As Myanmar begins a new era with a democratically elected government, many issues of the past confront the new leadership. Among them is press freedom in a country where journalists have been routinely harassed or jailed.
    Video

    Video Press Freedom in Myanmar Fragile, Limited

    As Myanmar begins a new era with a democratically elected government, many issues of the past confront the new leadership. Among them is press freedom in a country where journalists have been routinely harassed or jailed.
    Video

    Video Taliban Threats Force Messi Fan to Leave Afghanistan

    A young Afghan boy, who recently received autographed shirts and a football from his soccer hero Lionel Messi, has fled his country due to safety concerns. He and his family are now taking refuge in neighboring Pakistan. VOA's Ayaz Gul reports from Islamabad.
    Video

    Video Major Rubbish Burning Experiment Captures Destructive Greenhouse Gases

    The world’s first test to capture environmentally harmful carbon dioxide gases from the fumes of burning rubbish took place recently in Oslo, Norway. The successful experiment at the city's main incinerator plant, showcased a method for capturing most of the carbon dioxide. VOA’s Deborah Block has more.
    Video

    Video EU Visa Block Threatens To Derail EU-Turkey Migrant Deal

    Turkish citizens could soon benefit from visa-free travel to Europe as part of the recent deal between the EU and Ankara to stem the flow of refugees. In return, Turkey has pledged to keep the migrants on Turkish soil and crack down on those who are smuggling them. Brussels is set to publish its latest progress report Wednesday — but as Henry Ridgwell reports from London, many EU lawmakers are threatening to veto the deal over human rights concerns.
    Video

    Video Tensions Rising Ahead of South China Sea Ruling

    As the Philippines awaits an international arbitration ruling on a challenge to China's claims to nearly all of the South China Sea, it is already becoming clear that regardless of which way the decision goes, the dispute is intensifying. VOA’s Bill Ide has more from Beijing.
    Video

    Video Painting Captures President Lincoln Assassination Aftermath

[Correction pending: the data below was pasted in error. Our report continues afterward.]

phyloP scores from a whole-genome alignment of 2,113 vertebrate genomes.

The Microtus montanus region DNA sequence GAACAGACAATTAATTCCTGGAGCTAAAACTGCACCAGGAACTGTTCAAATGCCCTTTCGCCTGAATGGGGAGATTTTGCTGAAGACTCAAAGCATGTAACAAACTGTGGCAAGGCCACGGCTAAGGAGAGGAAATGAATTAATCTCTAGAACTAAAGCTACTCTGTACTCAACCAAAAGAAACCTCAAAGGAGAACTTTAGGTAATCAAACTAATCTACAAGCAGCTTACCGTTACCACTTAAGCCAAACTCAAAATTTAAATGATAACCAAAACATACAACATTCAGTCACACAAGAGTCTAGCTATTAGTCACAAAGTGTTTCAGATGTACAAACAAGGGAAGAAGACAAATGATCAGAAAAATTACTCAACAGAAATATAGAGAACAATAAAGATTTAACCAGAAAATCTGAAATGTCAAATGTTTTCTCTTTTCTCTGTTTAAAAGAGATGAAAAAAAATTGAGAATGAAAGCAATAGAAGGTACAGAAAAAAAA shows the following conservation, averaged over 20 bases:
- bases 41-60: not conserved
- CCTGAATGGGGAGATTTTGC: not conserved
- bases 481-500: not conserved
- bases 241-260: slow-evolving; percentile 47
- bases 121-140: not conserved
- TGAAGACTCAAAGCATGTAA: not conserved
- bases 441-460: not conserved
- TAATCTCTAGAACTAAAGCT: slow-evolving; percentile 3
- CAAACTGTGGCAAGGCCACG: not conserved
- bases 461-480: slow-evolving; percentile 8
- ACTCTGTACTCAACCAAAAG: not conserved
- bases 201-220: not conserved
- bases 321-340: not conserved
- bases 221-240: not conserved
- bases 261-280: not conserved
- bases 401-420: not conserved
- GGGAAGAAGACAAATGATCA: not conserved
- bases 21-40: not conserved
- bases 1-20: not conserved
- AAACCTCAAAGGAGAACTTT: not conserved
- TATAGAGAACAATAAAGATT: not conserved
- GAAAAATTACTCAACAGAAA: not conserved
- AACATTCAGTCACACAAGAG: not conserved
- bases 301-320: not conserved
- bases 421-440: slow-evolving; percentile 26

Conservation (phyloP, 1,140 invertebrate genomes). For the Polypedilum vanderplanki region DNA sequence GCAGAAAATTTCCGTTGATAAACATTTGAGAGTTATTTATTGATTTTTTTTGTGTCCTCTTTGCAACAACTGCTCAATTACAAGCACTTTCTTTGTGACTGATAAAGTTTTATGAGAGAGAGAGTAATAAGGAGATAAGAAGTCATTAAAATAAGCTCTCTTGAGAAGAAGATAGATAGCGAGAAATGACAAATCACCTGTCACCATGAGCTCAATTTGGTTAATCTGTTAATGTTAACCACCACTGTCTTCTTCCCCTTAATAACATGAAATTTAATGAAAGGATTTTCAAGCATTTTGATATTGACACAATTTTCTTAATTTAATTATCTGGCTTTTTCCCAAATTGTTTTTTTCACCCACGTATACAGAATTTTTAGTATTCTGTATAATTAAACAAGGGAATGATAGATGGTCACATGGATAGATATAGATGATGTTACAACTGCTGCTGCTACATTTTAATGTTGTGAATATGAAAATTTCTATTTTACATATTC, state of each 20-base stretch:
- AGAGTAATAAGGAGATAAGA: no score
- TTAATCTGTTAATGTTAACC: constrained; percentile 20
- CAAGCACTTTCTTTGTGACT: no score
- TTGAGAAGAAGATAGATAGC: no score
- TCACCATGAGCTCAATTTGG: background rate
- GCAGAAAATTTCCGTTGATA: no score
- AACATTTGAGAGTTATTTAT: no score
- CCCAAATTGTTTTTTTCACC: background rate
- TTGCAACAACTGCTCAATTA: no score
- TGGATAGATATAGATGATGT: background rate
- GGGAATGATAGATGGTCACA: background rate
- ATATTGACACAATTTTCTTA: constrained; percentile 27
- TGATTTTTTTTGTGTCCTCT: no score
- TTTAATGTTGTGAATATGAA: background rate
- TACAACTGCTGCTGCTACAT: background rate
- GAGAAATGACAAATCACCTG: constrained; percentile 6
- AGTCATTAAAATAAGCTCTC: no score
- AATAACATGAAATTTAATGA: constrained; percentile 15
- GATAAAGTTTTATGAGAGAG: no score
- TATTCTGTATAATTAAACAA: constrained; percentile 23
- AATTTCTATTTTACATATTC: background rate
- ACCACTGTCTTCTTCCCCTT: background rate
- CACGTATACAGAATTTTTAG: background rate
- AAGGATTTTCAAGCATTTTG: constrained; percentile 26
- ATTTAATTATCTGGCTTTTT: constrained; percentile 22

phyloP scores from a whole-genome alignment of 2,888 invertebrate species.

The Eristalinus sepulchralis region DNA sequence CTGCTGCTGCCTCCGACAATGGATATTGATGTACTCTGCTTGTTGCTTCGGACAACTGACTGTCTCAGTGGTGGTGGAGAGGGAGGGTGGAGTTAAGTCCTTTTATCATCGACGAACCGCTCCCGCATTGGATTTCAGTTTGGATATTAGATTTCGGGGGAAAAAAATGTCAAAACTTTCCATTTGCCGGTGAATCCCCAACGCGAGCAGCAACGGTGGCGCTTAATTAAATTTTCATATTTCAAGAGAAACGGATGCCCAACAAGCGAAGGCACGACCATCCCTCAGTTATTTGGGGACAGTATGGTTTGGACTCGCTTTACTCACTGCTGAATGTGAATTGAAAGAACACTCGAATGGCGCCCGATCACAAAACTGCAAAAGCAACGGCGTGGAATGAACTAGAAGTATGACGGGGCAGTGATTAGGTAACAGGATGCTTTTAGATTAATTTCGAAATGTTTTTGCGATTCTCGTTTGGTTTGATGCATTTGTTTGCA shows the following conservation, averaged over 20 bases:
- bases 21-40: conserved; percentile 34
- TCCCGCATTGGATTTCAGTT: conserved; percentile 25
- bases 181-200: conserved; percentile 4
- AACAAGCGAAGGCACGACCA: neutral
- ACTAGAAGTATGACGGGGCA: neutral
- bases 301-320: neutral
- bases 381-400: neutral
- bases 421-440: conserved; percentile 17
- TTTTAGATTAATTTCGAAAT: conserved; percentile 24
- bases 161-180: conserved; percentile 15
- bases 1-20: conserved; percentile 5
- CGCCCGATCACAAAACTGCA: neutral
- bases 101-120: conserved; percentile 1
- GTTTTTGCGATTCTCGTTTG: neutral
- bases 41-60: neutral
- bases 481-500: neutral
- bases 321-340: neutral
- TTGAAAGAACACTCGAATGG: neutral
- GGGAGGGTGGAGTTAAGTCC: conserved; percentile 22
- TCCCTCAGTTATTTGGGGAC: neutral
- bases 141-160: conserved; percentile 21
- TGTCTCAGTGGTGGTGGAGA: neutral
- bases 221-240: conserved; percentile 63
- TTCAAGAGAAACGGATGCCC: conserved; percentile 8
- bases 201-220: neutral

A newly restored painting captures the moments following President Abraham Lincoln’s assassination in 1865. It was recently unveiled at Ford’s Theatre in Washington, where America’s 16th president was shot. It is the only known painting by an eyewitness that captures the horror of that fateful night. VOA’s Julie Taboh tells us more about the painting and what it took to restore it to its original condition.
    Video

    Video Elephant Summit Results in $5M in Pledges, Presidential Support

    Attended and supported by three African presidents, a three-day anti-poaching summit has concluded in Kenya, resulting in $5 million in pledges and a united message to the world that elephants are worth more alive than dead. The summit culminated at the Nairobi National Park with the largest ivory burn in history. VOA’s Jill Craig attended the summit and has this report about the outcomes.
    Video

    Video Displaced By War, Syrian Artist Finds Inspiration Abroad

    Saudi-born Syrian painter Mohammad Zaza is among the millions who fled their home for an uncertain future after Syria's civil war broke out. Since fleeing Syria, Zaza has lived in Lebanon, Egypt, Jordan and now Turkey where his latest exhibition, “Earth is Blue like an Orange,” opened in Istanbul. He spoke with VOA about how being displaced by the Syrian civil war has affected the country's artists.
    Video

    Video Ethiopia’s Drought Takes Toll on Children

    Ethiopia is dealing with its worst drought in decades, thanks to El Nino weather patterns. An estimated 10 million people urgently need food aid. Six million of them are children, whose development may be compromised without sufficient help, Marthe van der Wolf reports for VOA from the Metahara district.
    Video

    Video Little Havana - a Slice of Cuban Culture in Florida

    Hispanic culture permeates everything in Miami’s Little Havana area: elderly men playing dominoes as they discuss politics, cigar rollers deep at work, or Cuban exiles talking with presidential candidates at a Cuban coffee window. With the recent rapprochement between Cuba and United States, one can only expect stronger ties between South Florida and Cuba.
    Video

    Video California Republicans Weigh Presidential Choices Amid Protests

    Republican presidential candidates have been wooing local party leaders in California, a state that could be decisive in selecting the party's nominee for U.S. president. VOA's Mike O’Sullivan reports delegates to the California party convention have been evaluating choices, while front-runner Donald Trump drew hundreds of raucous protesters Friday.
    Video

    Video ‘The Lights of Africa’ - Through the Eyes of 54 Artists

    An exhibition bringing together the work of 54 African artists, one from each country, is touring the continent after debuting at COP21 in Paris. Called "Lumières d'Afrique," the show centers on access to electricity and, more figuratively, ideas that enlighten. Emilie Iob reports from Abidjan, the exhibition's first stop.

    Special Report

    Adrift The Invisible African Diaspora